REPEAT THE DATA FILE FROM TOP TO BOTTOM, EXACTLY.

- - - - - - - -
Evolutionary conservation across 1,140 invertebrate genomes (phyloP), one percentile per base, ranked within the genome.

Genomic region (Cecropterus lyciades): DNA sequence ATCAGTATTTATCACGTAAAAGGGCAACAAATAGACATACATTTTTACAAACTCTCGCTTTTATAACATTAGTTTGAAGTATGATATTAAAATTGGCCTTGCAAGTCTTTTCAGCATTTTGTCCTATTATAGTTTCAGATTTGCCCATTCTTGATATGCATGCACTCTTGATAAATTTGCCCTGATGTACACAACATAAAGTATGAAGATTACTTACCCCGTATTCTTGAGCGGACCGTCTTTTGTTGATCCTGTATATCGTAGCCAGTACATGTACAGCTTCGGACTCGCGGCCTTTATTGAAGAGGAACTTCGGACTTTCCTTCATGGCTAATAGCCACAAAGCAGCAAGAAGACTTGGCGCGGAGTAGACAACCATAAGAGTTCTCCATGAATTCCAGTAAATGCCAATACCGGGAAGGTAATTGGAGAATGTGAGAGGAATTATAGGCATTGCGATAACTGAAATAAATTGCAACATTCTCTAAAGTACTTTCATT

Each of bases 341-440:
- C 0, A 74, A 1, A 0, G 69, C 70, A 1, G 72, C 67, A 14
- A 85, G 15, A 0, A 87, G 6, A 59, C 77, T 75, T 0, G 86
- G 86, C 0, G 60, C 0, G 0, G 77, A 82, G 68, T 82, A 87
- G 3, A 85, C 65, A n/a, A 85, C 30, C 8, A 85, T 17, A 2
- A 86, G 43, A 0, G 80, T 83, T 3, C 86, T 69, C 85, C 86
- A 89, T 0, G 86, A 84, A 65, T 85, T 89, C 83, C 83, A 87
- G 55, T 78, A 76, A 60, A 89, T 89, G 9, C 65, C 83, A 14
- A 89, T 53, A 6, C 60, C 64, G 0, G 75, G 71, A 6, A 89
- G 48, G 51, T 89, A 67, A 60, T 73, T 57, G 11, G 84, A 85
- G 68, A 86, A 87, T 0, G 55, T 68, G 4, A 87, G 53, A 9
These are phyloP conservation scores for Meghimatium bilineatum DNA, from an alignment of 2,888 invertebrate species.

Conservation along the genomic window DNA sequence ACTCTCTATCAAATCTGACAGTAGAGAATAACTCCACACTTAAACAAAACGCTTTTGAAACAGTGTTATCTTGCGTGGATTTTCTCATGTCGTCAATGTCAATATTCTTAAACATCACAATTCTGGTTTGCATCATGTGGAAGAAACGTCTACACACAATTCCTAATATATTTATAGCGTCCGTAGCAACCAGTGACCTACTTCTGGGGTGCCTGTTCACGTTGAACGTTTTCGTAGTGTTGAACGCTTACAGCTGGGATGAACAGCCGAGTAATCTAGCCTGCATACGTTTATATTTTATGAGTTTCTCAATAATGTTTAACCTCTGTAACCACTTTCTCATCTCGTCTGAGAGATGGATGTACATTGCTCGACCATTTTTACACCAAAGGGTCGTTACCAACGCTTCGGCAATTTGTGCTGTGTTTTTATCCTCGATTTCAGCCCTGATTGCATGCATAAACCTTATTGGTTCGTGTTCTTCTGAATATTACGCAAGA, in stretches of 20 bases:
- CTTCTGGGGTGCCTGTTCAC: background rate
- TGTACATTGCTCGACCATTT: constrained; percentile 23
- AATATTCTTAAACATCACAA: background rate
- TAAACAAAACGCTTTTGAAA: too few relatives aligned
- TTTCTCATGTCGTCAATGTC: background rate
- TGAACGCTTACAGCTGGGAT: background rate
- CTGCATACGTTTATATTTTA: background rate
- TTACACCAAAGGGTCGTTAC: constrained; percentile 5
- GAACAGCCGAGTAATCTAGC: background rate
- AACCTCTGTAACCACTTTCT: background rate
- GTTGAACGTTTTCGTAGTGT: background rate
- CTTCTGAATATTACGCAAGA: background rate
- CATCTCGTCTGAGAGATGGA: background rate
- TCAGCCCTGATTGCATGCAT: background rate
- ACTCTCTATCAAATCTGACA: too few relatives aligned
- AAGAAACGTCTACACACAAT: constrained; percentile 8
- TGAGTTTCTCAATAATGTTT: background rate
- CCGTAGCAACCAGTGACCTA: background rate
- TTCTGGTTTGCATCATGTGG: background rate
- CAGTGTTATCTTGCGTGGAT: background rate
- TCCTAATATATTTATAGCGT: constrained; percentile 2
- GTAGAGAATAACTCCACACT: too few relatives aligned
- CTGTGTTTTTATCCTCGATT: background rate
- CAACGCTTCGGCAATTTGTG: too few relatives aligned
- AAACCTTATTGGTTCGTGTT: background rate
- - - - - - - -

Evolutionary conservation across 1,140 invertebrate genomes (phyloP), one percentile per base, ranked within the genome.

Genomic region (Cecropterus lyciades): DNA sequence ATCAGTATTTATCACGTAAAAGGGCAACAAATAGACATACATTTTTACAAACTCTCGCTTTTATAACATTAGTTTGAAGTATGATATTAAAATTGGCCTTGCAAGTCTTTTCAGCATTTTGTCCTATTATAGTTTCAGATTTGCCCATTCTTGATATGCATGCACTCTTGATAAATTTGCCCTGATGTACACAACATAAAGTATGAAGATTACTTACCCCGTATTCTTGAGCGGACCGTCTTTTGTTGATCCTGTATATCGTAGCCAGTACATGTACAGCTTCGGACTCGCGGCCTTTATTGAAGAGGAACTTCGGACTTTCCTTCATGGCTAATAGCCACAAAGCAGCAAGAAGACTTGGCGCGGAGTAGACAACCATAAGAGTTCTCCATGAATTCCAGTAAATGCCAATACCGGGAAGGTAATTGGAGAATGTGAGAGGAATTATAGGCATTGCGATAACTGAAATAAATTGCAACATTCTCTAAAGTACTTTCATT

Each of bases 341-440:
- C 0, A 74, A 1, A 0, G 69, C 70, A 1, G 72, C 67, A 14
- A 85, G 15, A 0, A 87, G 6, A 59, C 77, T 75, T 0, G 86
- G 86, C 0, G 60, C 0, G 0, G 77, A 82, G 68, T 82, A 87
- G 3, A 85, C 65, A n/a, A 85, C 30, C 8, A 85, T 17, A 2
- A 86, G 43, A 0, G 80, T 83, T 3, C 86, T 69, C 85, C 86
- A 89, T 0, G 86, A 84, A 65, T 85, T 89, C 83, C 83, A 87
- G 55, T 78, A 76, A 60, A 89, T 89, G 9, C 65, C 83, A 14
- A 89, T 53, A 6, C 60, C 64, G 0, G 75, G 71, A 6, A 89
- G 48, G 51, T 89, A 67, A 60, T 73, T 57, G 11, G 84, A 85
- G 68, A 86, A 87, T 0, G 55, T 68, G 4, A 87, G 53, A 9
These are phyloP conservation scores for Meghimatium bilineatum DNA, from an alignment of 2,888 invertebrate species.

Conservation along the genomic window DNA sequence ACTCTCTATCAAATCTGACAGTAGAGAATAACTCCACACTTAAACAAAACGCTTTTGAAACAGTGTTATCTTGCGTGGATTTTCTCATGTCGTCAATGTCAATATTCTTAAACATCACAATTCTGGTTTGCATCATGTGGAAGAAACGTCTACACACAATTCCTAATATATTTATAGCGTCCGTAGCAACCAGTGACCTACTTCTGGGGTGCCTGTTCACGTTGAACGTTTTCGTAGTGTTGAACGCTTACAGCTGGGATGAACAGCCGAGTAATCTAGCCTGCATACGTTTATATTTTATGAGTTTCTCAATAATGTTTAACCTCTGTAACCACTTTCTCATCTCGTCTGAGAGATGGATGTACATTGCTCGACCATTTTTACACCAAAGGGTCGTTACCAACGCTTCGGCAATTTGTGCTGTGTTTTTATCCTCGATTTCAGCCCTGATTGCATGCATAAACCTTATTGGTTCGTGTTCTTCTGAATATTACGCAAGA, in stretches of 20 bases:
- CTTCTGGGGTGCCTGTTCAC: background rate
- TGTACATTGCTCGACCATTT: constrained; percentile 23
- AATATTCTTAAACATCACAA: background rate
- TAAACAAAACGCTTTTGAAA: too few relatives aligned
- TTTCTCATGTCGTCAATGTC: background rate
- TGAACGCTTACAGCTGGGAT: background rate
- CTGCATACGTTTATATTTTA: background rate
- TTACACCAAAGGGTCGTTAC: constrained; percentile 5
- GAACAGCCGAGTAATCTAGC: background rate
- AACCTCTGTAACCACTTTCT: background rate
- GTTGAACGTTTTCGTAGTGT: background rate
- CTTCTGAATATTACGCAAGA: background rate
- CATCTCGTCTGAGAGATGGA: background rate
- TCAGCCCTGATTGCATGCAT: background rate
- ACTCTCTATCAAATCTGACA: too few relatives aligned
- AAGAAACGTCTACACACAAT: constrained; percentile 8
- TGAGTTTCTCAATAATGTTT: background rate
- CCGTAGCAACCAGTGACCTA: background rate
- TTCTGGTTTGCATCATGTGG: background rate
- CAGTGTTATCTTGCGTGGAT: background rate
- TCCTAATATATTTATAGCGT: constrained; percentile 2
- GTAGAGAATAACTCCACACT: too few relatives aligned
- CTGTGTTTTTATCCTCGATT: background rate
- CAACGCTTCGGCAATTTGTG: too few relatives aligned
- AAACCTTATTGGTTCGTGTT: background rate